“Labor has disregarded the fundamental importance of Aboriginal land rights and the need for self-determination and negotiation with the Aboriginal community. This Bill mustn’t proceed until the land claim has been determined, and I call on the Government to ensure the claim is resolved as quickly as possible.

“I have continued to press the Government to clear the backlog of unresolved Aboriginal land claims. The Greens strongly support Aboriginal land rights and the need to prioritise Aboriginal communities’ ownership and custodianship of land.”

Ms Barham noted that Lot 490 had a long history of being earmarked for development by both local and state governments and called for the importance of both the Aboriginal land claim and the environmental and cultural values of the site to be respected.

“The Greens recognise the strong community support for ensuring the land is protected from inappropriate private development and we know how important it is that the area’s threatened species and biodiversity are protected.

“It was Labor’s Tony Kelly who removed Tweed Shire Council as trustees of the Crown reserve in 2004 and then proposed leasing the site for a major development by Leighton Holdings, which thankfully fell through.

“For Labor to claim that they are the environmental protectors of the Tweed defies belief, and for them to undermine Aboriginal land rights in the process is disgraceful,” Ms Barham concluded.

For Further Comment, please contact Jan Barham directly on 0447 853 891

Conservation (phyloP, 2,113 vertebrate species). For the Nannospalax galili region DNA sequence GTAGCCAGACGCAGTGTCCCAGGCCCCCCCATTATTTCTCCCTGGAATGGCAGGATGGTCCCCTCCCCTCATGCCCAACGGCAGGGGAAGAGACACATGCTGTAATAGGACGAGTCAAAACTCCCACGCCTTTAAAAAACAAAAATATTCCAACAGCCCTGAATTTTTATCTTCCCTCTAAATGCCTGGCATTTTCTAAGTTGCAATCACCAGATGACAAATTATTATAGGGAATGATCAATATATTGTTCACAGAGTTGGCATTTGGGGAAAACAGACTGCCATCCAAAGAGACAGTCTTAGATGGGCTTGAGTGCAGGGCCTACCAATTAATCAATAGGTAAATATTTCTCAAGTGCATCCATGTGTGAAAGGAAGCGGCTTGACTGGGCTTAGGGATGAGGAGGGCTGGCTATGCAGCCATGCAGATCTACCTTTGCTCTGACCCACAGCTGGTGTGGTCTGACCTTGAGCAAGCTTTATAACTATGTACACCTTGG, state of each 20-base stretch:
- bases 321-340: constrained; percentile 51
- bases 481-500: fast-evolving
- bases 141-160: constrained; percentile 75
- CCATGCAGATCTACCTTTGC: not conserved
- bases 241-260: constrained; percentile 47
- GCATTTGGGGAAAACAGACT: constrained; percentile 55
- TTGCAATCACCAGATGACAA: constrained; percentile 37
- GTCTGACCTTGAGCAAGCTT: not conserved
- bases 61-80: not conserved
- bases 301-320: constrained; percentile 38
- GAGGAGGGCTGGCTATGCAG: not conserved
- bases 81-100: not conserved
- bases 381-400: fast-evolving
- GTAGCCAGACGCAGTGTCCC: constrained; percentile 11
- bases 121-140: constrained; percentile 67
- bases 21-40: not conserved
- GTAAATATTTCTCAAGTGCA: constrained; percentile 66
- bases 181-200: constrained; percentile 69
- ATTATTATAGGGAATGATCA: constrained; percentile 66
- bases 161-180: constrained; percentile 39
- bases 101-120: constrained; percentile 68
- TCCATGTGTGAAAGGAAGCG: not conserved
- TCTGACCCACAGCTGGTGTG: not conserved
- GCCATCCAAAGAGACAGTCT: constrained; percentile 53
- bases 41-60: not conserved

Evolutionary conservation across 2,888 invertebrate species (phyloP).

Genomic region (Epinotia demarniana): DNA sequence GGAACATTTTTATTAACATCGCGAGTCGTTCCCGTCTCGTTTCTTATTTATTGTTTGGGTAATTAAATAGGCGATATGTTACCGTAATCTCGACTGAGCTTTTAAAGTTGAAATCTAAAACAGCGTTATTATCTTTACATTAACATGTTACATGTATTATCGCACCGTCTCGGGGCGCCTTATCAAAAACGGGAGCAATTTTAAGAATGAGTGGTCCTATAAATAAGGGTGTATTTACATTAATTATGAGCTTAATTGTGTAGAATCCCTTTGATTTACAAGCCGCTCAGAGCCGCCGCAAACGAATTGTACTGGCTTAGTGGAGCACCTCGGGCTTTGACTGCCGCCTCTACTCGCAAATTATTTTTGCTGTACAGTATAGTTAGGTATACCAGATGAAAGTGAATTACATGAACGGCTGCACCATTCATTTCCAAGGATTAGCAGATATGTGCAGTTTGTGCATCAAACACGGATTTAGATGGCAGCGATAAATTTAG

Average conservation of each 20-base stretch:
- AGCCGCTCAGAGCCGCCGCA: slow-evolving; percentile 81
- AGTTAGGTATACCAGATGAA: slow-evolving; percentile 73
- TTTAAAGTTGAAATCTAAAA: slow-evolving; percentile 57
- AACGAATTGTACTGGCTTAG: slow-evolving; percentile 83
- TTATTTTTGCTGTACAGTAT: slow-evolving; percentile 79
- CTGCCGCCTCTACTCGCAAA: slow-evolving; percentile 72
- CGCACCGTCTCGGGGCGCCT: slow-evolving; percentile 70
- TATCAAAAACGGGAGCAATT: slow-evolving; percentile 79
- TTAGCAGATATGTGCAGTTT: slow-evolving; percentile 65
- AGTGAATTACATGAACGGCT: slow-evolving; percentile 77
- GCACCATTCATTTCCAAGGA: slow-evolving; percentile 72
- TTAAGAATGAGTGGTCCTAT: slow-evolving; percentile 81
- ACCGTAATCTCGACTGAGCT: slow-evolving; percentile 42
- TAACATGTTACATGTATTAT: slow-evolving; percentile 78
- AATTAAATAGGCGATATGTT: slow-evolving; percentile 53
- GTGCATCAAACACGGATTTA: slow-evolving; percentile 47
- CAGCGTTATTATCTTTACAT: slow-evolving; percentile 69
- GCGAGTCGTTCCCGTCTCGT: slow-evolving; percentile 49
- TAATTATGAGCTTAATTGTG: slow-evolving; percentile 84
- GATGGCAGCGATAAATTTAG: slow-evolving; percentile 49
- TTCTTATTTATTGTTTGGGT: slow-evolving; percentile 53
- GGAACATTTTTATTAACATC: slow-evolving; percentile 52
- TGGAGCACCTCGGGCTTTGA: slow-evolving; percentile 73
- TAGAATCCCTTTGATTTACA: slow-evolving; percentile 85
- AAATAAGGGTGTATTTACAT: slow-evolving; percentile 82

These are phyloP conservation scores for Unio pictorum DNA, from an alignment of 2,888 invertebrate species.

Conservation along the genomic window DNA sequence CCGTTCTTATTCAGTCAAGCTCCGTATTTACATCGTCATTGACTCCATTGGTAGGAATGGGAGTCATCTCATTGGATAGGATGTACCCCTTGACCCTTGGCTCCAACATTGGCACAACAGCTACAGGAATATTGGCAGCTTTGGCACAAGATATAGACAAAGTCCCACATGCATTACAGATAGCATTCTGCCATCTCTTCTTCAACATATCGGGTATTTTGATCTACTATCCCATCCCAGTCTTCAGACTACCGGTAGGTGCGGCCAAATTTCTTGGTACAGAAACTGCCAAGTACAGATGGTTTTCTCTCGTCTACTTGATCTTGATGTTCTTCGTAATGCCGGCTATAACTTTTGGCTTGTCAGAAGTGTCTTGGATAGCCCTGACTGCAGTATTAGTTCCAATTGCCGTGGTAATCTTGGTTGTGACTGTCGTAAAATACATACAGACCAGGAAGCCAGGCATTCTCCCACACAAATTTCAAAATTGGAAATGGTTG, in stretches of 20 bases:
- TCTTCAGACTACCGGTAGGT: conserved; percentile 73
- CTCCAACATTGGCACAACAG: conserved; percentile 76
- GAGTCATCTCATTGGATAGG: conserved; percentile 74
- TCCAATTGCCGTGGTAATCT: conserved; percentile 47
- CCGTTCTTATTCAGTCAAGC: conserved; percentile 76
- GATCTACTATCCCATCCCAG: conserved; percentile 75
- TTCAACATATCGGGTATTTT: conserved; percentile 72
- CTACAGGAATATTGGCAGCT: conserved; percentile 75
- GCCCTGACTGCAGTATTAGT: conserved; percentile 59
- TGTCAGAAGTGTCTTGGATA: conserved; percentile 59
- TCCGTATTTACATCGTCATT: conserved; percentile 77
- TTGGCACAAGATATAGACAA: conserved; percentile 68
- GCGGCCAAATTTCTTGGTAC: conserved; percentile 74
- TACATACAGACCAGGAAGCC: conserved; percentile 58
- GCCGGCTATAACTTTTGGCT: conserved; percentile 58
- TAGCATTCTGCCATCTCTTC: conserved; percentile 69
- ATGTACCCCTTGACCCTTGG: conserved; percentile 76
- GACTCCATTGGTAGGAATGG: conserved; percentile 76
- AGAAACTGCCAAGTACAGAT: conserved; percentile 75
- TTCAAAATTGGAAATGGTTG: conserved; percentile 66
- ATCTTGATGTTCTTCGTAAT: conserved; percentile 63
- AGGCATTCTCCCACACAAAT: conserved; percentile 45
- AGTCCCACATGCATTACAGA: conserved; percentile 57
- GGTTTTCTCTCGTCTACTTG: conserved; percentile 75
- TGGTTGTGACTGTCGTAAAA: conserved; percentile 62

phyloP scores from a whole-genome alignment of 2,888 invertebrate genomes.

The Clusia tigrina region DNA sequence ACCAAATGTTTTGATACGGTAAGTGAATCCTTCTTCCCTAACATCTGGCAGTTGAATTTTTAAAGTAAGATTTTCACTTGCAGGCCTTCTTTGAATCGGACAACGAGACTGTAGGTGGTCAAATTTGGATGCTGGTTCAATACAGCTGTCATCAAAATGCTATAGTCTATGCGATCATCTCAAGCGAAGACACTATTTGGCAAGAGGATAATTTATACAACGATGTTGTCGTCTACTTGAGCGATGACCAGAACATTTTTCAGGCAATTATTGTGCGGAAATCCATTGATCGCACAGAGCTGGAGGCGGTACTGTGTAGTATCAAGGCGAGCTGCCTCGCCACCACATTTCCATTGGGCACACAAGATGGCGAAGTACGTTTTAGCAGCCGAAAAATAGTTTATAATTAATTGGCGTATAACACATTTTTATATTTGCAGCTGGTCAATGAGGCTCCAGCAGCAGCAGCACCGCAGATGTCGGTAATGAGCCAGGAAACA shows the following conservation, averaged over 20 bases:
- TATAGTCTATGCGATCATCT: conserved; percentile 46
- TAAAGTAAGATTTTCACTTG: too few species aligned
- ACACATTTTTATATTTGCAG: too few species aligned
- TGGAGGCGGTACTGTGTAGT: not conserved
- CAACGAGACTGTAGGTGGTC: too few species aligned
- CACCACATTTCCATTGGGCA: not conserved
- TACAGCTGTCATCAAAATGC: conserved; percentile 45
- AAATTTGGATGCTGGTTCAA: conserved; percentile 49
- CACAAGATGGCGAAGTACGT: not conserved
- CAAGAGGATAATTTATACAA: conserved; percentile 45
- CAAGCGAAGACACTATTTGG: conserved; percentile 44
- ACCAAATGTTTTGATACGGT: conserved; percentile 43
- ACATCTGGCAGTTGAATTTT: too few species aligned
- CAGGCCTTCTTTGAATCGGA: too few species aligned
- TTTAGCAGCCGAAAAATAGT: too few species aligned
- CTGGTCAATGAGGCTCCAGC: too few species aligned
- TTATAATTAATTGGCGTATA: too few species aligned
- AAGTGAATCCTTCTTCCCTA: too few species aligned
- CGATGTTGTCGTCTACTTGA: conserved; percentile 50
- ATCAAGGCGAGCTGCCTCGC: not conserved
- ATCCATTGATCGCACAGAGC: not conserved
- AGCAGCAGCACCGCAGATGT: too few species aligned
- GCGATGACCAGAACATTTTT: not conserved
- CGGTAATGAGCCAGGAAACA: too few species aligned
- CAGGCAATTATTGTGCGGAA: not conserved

Brunswick Heads forum hears Public Lands are at risk

A community forum held in Brunswick Heads last week heard from a range of community representatives who highlighted how the mismanagement of public lands is at a desperate point that hasn’t been experienced for over 20 years, says Jan Barham, the North Coast Greens MP who hosted the event. Ballina MP Tamara Smith and Byron Shire Mayor Simon Richardson also took part in the meeting.

“It was shocking to hear from the representatives about the lack of community consultation and protection of our social, natural and economic environment. The meeting unanimously supported a call for a Parliamentary inquiry to review the current mismanagement of public lands,” Ms Barham said.

The forum heard presentations about coastal management, biodiversity, forests, Brunswick caravan parks and foreshores and Aboriginal land claims.

John Corkill, a former Coastal Council member outlined the state of play in relation to coastal protection and identified the lack of community input to the Byron Shire Councils move to build a rockwall at Belongil and called for the Government to intervene to prevent the works.

“Coastal crown lands are a priceless public recreational resource and they play host to many ecologically and economically important species, but the wrong policy settings for managing them in the face of climate change, by Government and local councils, can reduce their chances of survival, and adversely affect community use of these vital public open spaces,” said Mr Corkill.

Respected local ecologist, David Milledge, informed the meeting of the biodiversity value of the north coast and how current forestry practices are putting the survival of some species at risk, including devastating images of poor logging practices. Mr Milledge outlined the role of State Forests to protect biodiversity conservation under the Comprehensive Regional Agreements that were established 10 years ago designed to regulate the logging practices to protect soil, water and threatened species but are failing. State Forests provide crucial refugia for biodiversity, supporting core populations and in many cases linking to the protected National Parks and Nature Reserves on the north coast.